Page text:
New Clearinghouse numbers show 7.9% decline in transfers

Student mobility during the pandemic continues to trend downward, especially for Whites, Blacks and 18-24 year-olds.

Transfer enrollment overall fell by nearly 8% year over year during the spring, punctuated by steep but not unexpected declines among community college students, according to a new report released Monday by the National Student Clearinghouse Research Center.

The COVID-19 Transfer, Mobily and Progress First look Spring 2021 Report shows a nearly four times decline in transfers from the same period in 2021. The Clearinghouse noted the results were still preliminary, but that three-quarters of institutions had completed their reporting which accounted for more than a half million transfers.

The report is the third in a series provided by the Clearinghouse. Back in December, the transfer enrollment percentage was -8.1%. This one showed -7.9%.

Although transfer enrollment numbers remained level at public four-year colleges and universities (after experiencing a 4% drop in 2020), community colleges saw them drop more than 15%.

“Transfer enrollment declines this spring are largely attributable to lower enrollment levels last fall and a higher fall-to-spring attrition rate during COVID-19,” said Doug Shapiro, Executive Director, National Student Clearinghouse Research Center. “As the pandemic continues to shift the postsecondary landscape, colleges and universities would need to address the needs of the students who are most impacted.”

Those most impacted include White and Black students (-14% and 11% respectively) and men ages 18-24 according to the researchers, while Latinx student transfer were the least affected. The 30-and-over student group notably saw a 7% increase in transfers at public four-year institutions.

The 2020 fall enrollment drops that occurred during the pandemic were partly to blame, especially first-time students from the Class of 2020 who chose not to enroll. Two-year institutions have borne the brunt of those decisions.

The hit to community colleges

Researchers said community college declines have been fueled by upward transfers (that is, from two-year to four-year institutions), which actually saw a 3% increase. Community colleges also have also been affected negatively by reverse transfers, which fell 21%. Lateral transfers saw a more than 9% decline.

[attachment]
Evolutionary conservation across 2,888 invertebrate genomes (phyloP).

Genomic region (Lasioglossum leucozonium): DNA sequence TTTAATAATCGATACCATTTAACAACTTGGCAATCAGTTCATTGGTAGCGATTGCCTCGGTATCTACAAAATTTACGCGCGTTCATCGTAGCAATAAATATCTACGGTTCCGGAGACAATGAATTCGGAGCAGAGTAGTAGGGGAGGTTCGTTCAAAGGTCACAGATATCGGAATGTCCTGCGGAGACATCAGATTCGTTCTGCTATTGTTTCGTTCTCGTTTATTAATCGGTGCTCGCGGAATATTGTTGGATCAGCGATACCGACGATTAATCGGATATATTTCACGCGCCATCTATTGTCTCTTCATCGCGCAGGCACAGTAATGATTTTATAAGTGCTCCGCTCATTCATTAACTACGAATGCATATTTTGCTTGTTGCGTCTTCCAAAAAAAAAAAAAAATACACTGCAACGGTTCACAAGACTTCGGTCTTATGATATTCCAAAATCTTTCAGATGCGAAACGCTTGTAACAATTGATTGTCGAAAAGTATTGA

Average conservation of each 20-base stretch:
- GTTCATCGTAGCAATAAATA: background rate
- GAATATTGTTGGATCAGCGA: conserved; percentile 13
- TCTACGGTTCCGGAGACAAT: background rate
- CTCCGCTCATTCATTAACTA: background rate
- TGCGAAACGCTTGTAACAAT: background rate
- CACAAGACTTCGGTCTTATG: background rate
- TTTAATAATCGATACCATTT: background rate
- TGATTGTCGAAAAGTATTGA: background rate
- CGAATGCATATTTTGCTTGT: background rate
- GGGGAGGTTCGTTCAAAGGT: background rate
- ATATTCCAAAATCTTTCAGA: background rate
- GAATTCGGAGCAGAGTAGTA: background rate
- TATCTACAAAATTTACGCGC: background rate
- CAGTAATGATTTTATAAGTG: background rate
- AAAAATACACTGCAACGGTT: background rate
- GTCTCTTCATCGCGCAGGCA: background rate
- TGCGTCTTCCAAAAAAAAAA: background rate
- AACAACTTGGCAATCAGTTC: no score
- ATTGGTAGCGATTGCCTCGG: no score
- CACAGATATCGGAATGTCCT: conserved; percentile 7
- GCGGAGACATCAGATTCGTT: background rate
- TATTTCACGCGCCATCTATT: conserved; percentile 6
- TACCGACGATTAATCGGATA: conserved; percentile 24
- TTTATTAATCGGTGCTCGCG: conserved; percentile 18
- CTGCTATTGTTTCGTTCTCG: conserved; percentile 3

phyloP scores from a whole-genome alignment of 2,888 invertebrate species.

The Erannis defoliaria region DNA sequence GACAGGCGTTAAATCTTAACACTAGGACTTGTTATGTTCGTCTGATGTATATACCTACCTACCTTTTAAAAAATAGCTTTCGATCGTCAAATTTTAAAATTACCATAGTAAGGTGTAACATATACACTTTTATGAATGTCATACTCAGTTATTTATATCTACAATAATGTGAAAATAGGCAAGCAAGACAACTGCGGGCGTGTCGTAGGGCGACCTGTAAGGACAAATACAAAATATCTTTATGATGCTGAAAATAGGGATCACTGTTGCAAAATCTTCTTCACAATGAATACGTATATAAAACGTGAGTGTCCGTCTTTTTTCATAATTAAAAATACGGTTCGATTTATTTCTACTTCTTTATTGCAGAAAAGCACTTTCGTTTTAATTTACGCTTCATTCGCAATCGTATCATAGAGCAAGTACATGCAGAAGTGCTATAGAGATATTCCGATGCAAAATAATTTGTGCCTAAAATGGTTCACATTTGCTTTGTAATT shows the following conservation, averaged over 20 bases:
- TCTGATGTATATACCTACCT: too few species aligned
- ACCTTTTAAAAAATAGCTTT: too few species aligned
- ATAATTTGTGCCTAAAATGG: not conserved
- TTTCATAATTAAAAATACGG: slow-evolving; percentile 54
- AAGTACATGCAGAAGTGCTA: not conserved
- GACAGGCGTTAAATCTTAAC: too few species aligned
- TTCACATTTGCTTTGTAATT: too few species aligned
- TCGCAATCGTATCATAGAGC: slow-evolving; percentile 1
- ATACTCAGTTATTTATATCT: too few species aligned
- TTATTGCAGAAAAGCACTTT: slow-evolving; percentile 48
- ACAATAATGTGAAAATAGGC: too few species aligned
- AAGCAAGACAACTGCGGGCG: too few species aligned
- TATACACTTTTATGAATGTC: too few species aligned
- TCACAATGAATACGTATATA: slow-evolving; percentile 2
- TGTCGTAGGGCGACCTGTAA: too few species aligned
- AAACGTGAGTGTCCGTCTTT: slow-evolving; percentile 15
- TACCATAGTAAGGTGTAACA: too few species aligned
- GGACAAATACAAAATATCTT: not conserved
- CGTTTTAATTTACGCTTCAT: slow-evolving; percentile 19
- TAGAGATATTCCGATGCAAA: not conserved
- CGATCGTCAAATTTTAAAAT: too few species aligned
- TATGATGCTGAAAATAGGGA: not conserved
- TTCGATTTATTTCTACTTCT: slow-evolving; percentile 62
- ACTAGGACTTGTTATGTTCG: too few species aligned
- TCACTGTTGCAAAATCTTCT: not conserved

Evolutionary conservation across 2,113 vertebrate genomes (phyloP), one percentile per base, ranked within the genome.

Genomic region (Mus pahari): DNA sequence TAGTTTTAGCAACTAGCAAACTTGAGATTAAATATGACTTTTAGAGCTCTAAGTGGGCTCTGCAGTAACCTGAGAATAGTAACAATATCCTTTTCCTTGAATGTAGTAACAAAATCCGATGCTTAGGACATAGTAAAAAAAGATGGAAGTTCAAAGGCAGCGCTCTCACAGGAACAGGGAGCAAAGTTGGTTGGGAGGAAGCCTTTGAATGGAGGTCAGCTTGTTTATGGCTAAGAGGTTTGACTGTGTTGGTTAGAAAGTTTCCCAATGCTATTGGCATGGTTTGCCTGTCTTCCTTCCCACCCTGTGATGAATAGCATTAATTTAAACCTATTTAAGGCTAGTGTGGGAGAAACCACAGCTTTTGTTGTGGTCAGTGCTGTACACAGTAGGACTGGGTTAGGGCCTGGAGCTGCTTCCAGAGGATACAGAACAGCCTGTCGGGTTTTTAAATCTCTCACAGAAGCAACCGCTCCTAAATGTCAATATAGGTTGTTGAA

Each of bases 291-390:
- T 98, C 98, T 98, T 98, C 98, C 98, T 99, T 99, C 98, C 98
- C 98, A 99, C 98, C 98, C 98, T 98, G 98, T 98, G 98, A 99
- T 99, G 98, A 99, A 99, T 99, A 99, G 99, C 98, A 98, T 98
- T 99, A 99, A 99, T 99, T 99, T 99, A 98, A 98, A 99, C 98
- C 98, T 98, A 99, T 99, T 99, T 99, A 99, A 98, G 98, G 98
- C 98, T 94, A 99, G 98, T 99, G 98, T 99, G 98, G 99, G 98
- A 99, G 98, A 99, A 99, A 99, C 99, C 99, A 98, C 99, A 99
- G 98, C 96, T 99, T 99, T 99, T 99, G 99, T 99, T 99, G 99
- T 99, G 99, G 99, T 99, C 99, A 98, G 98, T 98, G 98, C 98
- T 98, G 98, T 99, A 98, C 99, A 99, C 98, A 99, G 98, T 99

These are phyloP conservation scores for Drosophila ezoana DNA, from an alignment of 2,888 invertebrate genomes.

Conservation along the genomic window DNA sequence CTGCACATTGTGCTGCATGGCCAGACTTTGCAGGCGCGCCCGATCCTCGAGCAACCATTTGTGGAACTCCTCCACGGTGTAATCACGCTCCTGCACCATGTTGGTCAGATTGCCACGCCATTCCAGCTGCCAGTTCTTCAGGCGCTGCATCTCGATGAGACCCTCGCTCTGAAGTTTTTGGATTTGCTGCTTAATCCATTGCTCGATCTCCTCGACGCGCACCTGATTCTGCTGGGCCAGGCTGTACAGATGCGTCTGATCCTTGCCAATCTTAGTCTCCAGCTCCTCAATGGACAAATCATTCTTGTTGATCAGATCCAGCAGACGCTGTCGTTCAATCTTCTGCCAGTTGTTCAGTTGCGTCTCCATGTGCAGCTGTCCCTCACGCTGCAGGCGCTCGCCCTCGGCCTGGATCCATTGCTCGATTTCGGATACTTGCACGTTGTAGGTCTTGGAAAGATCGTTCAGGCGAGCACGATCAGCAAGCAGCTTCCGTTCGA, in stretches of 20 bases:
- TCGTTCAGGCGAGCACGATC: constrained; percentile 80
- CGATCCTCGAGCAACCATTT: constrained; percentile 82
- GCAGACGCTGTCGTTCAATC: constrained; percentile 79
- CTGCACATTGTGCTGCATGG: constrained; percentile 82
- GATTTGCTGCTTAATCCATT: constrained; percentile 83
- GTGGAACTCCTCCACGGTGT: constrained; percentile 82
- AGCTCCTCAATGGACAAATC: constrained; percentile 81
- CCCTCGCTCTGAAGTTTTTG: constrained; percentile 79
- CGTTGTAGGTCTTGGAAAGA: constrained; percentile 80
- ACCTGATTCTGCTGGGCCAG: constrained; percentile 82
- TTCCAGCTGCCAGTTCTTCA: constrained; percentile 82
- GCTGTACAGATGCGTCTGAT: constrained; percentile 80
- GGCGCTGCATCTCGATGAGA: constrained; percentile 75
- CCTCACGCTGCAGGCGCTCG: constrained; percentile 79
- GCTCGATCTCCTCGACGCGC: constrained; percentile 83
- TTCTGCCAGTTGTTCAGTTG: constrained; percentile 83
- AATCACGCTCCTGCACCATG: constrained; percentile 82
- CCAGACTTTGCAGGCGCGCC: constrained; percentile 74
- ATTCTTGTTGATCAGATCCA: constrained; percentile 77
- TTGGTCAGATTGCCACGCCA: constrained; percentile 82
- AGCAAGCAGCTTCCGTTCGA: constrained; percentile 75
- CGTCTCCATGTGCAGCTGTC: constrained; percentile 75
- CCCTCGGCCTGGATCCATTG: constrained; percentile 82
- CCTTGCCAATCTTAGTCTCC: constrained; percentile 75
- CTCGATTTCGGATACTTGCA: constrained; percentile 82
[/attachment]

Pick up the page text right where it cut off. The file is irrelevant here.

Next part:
The disparities can be seen in particular among 18-20-year-olds. The upward transfers for this group rose nearly 10% while their transfer enrollment to community colleges dropped more than 23%. Community colleges also felt the sting of a drop in continuing students, which saw a 20.8% fall year over year (compared with only a 2% decline in 2020).

“Four-year institutions have tended to maintain steady transfer-in enrollments amid the pandemic, with a growing number of continuing students transferring in from two-year institutions,” Clearinghouse researchers said. “Community colleges, in contrast, have tended to lose enrollments due not only to growing upward transfers, but also to fewer reverse transfers and diminishing incoming enrollments of new students. Although relatively few students transfer in the middle of an academic year, the transfer outcomes this spring is evidence that the impacts of the pandemic remain clear and are expected to continue.”

One telling statistic from a pandemic-burdened year is this: Students who stopped out and returned in 2020-21 returned to their college or university more than 60% of the time, a rise of nearly 2% over the previous year.

Private for-profit institutions, having experienced a 20% rise in transfer enrollments in the Spring of 2020, saw those figures plummet year over year and have seen a more than 17% decline in 2021. Their private non-profit counterparts saw a nominal 2.2% drop.

The Clearinghouse will be working on the final report over the next two months and will provide a complete picture of this unusual academic year during the summer.

Chris Burt
Chris Burt
Chris is a reporter and associate editor for University Business and District Administration magazines, covering the entirety of higher education and K-12 schools. Prior to coming to LRP, Chris had a distinguished career as a multifaceted editor, designer and reporter for some of the top newspapers and media outlets in the country, including the Palm Beach Post, Sun-Sentinel, Albany Times-Union and The Boston Globe. He is a graduate of Northeastern University.

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